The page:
Transcriptional regulation of haematopoietic transcription factors
University of Cambridge Department of Haematology, Cambridge Institute for Medical Research, Hills Road, Cambridge, CB2 0XY, UK
Stem Cell Research & Therapy 2011, 2:6 doi:10.1186/scrt47Published: 10 February 2011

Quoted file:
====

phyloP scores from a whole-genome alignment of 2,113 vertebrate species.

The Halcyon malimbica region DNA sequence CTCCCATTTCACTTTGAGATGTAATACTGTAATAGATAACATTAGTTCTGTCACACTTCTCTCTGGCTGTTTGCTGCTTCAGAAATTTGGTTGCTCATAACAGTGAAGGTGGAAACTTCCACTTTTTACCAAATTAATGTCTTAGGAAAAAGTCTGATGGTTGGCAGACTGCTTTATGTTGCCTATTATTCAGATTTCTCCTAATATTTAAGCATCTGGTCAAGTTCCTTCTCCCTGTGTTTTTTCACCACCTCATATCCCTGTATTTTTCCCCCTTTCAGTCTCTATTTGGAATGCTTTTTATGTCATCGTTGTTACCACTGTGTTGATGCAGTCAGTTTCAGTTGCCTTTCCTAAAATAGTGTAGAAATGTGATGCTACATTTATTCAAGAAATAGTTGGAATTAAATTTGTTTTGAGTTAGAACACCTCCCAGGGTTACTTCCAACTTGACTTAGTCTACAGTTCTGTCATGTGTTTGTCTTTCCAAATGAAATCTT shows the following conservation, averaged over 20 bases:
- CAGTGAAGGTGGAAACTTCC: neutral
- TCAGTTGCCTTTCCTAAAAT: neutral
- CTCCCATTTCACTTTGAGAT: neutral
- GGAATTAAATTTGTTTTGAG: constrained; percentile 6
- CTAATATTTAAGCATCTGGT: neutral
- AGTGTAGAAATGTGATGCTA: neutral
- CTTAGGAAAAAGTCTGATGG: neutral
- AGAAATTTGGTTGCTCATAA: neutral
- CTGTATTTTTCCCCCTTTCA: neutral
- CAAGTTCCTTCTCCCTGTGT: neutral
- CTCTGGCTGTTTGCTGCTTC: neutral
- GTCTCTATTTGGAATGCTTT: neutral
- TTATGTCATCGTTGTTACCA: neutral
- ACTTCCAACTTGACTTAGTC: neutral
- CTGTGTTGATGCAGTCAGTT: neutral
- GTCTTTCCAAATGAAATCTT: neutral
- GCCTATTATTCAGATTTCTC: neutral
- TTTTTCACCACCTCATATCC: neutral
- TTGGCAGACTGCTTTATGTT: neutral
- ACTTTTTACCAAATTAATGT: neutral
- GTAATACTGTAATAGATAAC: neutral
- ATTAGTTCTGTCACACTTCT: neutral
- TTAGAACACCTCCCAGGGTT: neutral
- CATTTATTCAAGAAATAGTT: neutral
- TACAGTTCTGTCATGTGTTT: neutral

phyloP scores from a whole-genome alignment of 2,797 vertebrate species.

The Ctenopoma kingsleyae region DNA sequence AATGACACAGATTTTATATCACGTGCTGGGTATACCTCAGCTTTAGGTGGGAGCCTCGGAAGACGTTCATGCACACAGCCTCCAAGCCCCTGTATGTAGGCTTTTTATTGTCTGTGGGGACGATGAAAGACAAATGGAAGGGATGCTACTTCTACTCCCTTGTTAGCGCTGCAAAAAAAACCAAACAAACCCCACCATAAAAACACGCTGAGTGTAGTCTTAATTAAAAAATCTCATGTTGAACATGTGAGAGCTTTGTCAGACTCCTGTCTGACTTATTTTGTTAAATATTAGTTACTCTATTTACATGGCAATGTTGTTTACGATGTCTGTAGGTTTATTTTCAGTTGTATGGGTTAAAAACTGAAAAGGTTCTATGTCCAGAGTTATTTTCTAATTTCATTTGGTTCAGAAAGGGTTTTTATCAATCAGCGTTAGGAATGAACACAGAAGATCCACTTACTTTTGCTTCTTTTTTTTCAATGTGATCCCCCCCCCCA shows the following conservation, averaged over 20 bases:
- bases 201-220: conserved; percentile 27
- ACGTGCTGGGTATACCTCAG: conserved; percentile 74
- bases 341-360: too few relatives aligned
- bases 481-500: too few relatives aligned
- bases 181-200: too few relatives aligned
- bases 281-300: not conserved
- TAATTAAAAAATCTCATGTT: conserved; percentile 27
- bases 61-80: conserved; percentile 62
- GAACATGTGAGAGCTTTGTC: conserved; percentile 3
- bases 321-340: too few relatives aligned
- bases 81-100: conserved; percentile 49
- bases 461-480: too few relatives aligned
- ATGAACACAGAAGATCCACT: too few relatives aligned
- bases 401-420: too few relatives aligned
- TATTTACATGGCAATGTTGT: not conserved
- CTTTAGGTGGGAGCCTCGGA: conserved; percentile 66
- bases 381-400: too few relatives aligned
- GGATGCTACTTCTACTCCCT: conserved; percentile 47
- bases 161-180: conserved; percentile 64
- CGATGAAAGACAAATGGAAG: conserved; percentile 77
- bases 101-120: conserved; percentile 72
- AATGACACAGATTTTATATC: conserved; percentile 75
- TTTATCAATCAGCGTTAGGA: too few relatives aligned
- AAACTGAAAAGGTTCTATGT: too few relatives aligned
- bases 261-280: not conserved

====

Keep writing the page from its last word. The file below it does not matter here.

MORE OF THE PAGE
The control of differential gene expression is central to all metazoan biology. Haematopoiesis represents one of the best understood developmental systems where multipotent blood stem cells give rise to a range of phenotypically distinct mature cell types, all characterised by their own distinctive gene expression profiles. Small combinations of lineage-determining transcription factors drive the development of specific mature lineages from multipotent precursors. Given their powerful regulatory nature, it is imperative that the expression of these lineage-determining transcription factors is under tight control, a fact underlined by the observation that their misexpression commonly leads to the development of leukaemia. Here we review recent studies on the transcriptional control of key haematopoietic transcription factors, which demonstrate that gene loci contain multiple modular regulatory regions within which specific regulatory codes can be identified, that some modular elements cooperate to mediate appropriate tissue-specific expression, and that long-range approaches will be necessary to capture all relevant regulatory elements. We also explore how changes in technology will impact on this area of research in the future.